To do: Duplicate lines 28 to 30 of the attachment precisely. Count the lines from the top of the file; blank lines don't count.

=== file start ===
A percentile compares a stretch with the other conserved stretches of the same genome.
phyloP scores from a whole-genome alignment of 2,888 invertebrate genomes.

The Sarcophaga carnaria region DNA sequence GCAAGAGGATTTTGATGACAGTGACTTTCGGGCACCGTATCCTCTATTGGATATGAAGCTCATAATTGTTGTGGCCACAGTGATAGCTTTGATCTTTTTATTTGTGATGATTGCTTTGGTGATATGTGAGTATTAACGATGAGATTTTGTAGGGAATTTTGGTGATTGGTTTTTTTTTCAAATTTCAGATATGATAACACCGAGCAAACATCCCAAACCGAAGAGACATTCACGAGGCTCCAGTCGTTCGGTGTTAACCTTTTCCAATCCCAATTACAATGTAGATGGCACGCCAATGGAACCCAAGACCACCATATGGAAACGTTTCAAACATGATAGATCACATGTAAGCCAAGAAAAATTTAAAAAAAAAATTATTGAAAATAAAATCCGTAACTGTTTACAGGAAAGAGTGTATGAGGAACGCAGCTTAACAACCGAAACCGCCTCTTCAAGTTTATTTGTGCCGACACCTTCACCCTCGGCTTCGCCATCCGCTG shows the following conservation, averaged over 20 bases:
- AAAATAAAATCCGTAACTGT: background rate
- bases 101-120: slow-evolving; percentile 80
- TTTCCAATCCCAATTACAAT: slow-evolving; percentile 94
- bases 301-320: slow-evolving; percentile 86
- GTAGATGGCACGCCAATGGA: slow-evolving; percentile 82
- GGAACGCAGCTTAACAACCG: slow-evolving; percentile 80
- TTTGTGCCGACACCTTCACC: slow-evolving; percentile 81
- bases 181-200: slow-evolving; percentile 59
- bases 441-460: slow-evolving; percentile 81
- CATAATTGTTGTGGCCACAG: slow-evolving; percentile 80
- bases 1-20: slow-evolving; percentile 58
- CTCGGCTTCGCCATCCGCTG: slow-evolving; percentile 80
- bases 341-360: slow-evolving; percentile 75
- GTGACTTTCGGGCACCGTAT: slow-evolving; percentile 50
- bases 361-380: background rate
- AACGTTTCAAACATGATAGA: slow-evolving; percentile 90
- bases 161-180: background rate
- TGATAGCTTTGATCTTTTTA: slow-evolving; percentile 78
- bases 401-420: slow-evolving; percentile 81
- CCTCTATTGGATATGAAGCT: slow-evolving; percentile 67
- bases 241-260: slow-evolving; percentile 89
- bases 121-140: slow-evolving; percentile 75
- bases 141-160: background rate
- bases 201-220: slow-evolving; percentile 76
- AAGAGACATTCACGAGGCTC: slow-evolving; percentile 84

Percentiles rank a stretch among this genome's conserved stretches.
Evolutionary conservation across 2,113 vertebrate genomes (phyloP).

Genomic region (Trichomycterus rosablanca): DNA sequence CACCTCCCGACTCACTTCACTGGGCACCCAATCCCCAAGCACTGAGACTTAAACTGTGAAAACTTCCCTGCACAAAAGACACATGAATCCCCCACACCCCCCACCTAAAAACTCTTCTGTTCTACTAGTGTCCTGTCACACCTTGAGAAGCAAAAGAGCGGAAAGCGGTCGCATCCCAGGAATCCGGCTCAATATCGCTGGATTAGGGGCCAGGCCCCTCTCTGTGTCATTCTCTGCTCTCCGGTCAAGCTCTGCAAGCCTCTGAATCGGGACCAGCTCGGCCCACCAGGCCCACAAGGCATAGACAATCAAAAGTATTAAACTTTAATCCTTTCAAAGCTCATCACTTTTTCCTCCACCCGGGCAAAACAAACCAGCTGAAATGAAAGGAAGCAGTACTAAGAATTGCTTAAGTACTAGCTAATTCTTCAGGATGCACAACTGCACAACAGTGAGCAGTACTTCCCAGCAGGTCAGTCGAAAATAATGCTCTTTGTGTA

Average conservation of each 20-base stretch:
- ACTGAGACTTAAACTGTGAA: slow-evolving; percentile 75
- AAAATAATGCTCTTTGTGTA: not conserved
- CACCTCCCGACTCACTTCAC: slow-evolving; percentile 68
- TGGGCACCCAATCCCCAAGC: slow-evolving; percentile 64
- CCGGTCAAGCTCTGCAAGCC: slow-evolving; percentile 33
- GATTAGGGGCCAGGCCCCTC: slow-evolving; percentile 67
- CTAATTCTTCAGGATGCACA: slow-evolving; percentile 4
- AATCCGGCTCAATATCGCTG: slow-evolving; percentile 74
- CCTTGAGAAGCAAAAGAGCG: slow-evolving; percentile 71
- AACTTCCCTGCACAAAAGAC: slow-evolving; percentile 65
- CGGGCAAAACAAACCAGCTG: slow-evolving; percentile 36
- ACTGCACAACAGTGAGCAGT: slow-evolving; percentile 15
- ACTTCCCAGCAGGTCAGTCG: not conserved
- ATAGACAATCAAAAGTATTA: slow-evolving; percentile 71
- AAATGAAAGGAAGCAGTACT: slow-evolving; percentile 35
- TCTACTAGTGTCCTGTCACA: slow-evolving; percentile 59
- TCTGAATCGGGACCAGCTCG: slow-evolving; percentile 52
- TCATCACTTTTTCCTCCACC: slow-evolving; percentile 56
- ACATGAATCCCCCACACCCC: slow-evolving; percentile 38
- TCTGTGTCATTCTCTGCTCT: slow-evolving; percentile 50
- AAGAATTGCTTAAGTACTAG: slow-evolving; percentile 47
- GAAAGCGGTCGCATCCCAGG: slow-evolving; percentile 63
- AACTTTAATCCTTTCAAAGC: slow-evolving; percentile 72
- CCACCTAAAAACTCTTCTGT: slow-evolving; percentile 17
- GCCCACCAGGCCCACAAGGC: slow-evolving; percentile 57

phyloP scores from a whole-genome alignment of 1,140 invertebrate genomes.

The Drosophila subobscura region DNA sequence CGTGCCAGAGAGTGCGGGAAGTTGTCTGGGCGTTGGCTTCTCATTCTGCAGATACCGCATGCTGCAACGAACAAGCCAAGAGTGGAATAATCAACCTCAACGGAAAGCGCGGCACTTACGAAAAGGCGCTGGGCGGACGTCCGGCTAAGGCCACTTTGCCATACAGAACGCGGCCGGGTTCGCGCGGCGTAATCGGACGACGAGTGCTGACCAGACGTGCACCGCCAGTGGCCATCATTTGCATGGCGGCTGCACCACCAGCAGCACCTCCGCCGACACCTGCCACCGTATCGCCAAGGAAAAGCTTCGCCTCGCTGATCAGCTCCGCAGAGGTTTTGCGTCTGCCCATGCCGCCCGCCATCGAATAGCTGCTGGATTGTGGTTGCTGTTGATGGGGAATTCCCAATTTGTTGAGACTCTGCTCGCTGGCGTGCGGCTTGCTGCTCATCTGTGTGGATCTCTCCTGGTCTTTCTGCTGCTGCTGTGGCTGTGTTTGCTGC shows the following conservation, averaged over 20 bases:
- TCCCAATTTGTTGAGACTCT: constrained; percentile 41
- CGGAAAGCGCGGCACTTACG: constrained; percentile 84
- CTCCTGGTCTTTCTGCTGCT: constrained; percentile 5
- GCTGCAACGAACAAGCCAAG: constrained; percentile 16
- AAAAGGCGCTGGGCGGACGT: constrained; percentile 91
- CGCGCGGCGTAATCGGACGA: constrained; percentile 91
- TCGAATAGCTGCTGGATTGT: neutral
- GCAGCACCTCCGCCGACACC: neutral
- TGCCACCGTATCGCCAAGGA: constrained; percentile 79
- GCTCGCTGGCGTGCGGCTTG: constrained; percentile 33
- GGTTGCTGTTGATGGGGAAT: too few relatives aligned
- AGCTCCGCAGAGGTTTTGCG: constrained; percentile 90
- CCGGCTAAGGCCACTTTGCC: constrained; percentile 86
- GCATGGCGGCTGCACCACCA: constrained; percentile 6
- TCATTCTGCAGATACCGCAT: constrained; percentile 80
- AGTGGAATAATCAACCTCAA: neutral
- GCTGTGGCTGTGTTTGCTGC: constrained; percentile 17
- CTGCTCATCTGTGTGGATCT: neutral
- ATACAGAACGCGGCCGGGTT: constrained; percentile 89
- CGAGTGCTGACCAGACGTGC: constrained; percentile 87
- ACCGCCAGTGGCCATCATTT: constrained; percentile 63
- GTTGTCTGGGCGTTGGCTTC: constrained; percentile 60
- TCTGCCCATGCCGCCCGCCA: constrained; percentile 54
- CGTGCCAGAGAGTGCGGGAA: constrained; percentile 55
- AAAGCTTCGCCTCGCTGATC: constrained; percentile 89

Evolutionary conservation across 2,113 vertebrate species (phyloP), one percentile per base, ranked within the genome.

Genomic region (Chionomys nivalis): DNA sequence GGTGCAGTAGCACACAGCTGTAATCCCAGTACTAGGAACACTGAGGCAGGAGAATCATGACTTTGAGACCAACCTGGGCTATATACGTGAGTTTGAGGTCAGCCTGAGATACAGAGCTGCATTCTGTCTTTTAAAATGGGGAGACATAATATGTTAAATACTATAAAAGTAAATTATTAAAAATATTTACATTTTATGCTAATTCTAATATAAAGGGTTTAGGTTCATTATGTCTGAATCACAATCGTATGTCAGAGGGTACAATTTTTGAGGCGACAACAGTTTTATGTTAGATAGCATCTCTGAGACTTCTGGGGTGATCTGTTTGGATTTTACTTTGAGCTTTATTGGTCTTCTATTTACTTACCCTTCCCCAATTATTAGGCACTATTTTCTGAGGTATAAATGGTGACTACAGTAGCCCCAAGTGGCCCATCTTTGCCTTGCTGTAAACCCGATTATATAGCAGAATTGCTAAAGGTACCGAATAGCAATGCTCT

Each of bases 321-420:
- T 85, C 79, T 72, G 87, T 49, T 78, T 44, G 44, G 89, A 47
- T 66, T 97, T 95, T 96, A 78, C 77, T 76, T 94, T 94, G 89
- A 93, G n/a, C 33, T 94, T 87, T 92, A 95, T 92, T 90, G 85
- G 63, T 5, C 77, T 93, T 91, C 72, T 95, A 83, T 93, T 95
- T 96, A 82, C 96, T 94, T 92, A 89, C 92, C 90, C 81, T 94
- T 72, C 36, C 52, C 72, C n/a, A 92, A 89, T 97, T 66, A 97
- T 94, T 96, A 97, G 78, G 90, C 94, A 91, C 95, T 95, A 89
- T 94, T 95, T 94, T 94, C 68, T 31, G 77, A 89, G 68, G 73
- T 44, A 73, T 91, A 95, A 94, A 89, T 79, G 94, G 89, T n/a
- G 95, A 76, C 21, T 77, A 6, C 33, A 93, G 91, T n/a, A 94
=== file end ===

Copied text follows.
- AAGAGACATTCACGAGGCTC: slow-evolving; percentile 84

Percentiles rank a stretch among this genome's conserved stretches.
Evolutionary conservation across 2,113 vertebrate genomes (phyloP).